Earlier this week, YouTube introduced the long-rumored subscription plan. For a lot of people, this seems like an excellent idea, and one that a lot of people will sign up for just to get rid of ads, but it's not all good, as there could be trouble ahead for YouTube's content creators and users. Right now however, YouTube Red (really, best name you could have picked) is an exciting prospect and does something that the online platform has been in need of for some time now; it legitimizes the platform as something to take note of, something serious.
Remember a few years ago when Netflix was just something people who didn't want to pay for cable – or collect these things called DVDs? Well, now Netflix is mainstream entertainment, and it practically made shows like Breaking Bad and created original content like House of Cards (Season 4 plx, thx). Of course, Netflix had content from some of the biggest studios on earth and helped us realize that we actually love binge watching everything but it was asking for money, and generating money. There's a reason that magazines are still hanging around, if just barely, because it commands a price. Anything that commands a price instantly gets the attention of advertisers, content creators and users, because it has to be good, right?
A price tag gives YouTube "grown-up" status, and over the next 6 months to a year, people will start to think of YouTube differently. The network needs to be careful how it handles YouTube Red though, the fact that Google Play Music All Access subscribers will get it for free already raises the question of how serious YouTube is about all of this. Moreover, content creators that don't sign up for YouTube Red will end up with their content "going private" and possibly be ostracized from the community. How exactly this works is unclear, as the whole "exclusive content" part of the equation doesn't start until January of next year. Make no mistake though, people love YouTube because it's free, and while $10 a month doesn't sound like much, especially if you love YouTube, it'll be difficult to get as many numbers as YouTube think they will.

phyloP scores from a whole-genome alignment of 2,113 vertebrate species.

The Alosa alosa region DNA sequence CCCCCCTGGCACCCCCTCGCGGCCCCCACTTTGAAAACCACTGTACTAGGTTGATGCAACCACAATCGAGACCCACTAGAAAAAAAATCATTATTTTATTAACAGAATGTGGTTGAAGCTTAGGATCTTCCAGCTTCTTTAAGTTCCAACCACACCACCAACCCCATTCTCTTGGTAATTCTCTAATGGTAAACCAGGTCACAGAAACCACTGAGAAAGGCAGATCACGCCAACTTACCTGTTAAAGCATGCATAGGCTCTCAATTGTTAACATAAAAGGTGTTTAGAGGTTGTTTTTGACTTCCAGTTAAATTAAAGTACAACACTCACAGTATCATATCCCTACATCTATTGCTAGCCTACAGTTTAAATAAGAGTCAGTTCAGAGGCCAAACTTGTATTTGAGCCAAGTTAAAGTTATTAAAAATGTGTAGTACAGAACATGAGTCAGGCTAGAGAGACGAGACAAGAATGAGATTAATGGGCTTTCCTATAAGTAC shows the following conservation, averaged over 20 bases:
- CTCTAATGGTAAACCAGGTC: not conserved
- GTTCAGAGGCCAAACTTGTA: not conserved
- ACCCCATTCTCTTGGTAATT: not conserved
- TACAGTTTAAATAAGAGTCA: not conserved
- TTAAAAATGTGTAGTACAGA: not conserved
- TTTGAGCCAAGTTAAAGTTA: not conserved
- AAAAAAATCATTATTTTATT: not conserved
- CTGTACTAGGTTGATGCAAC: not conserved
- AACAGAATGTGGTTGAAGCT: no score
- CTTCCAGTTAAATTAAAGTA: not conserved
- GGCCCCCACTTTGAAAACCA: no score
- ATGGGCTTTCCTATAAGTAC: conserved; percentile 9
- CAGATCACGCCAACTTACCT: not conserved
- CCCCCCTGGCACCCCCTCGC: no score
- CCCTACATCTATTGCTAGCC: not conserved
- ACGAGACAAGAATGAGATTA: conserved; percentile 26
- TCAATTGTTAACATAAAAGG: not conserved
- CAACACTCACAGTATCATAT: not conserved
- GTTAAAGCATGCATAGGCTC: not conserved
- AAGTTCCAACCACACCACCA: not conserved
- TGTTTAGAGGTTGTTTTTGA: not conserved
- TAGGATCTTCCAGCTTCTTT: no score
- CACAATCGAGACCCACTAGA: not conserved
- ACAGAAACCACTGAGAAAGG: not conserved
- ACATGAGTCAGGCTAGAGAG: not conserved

I love YouTube. In fact, my love of YouTube is pretty ridiculous, I do not watch it via my TV, instead I waste time at my desk or – go ahead, judge – on the toilet to pass the time. I have some key content creators I enjoy greatly, like HappyConsoleGamer, Unbox Therapy, Tiametmarduk, College Humor and more, but that's not what YouTube is about for me. Instead, YouTube has been a way for me to get access to live music performance (bootleg or otherwise), F1 videos from the past or those that aren't broadcast in the UK and game reviews. For me, the best thing about YouTube are independent channels that basically churn out content related to something else, I don't personally consider YouTube to be another TV channel for me, it's something more than that, and it shouldn't be treated as such.
Make no doubt about it though, YouTube Red will give YouTube legitimacy in a world of entertainment where the big houses still look upon the Internet as either a pirate's hideout or a simple annoyance. YouTube Red is a big change and it won't win people overnight, but it will make others take the service more seriously over time, and that could be a good thing for both independent content creators and viewers like us, but only time will tell.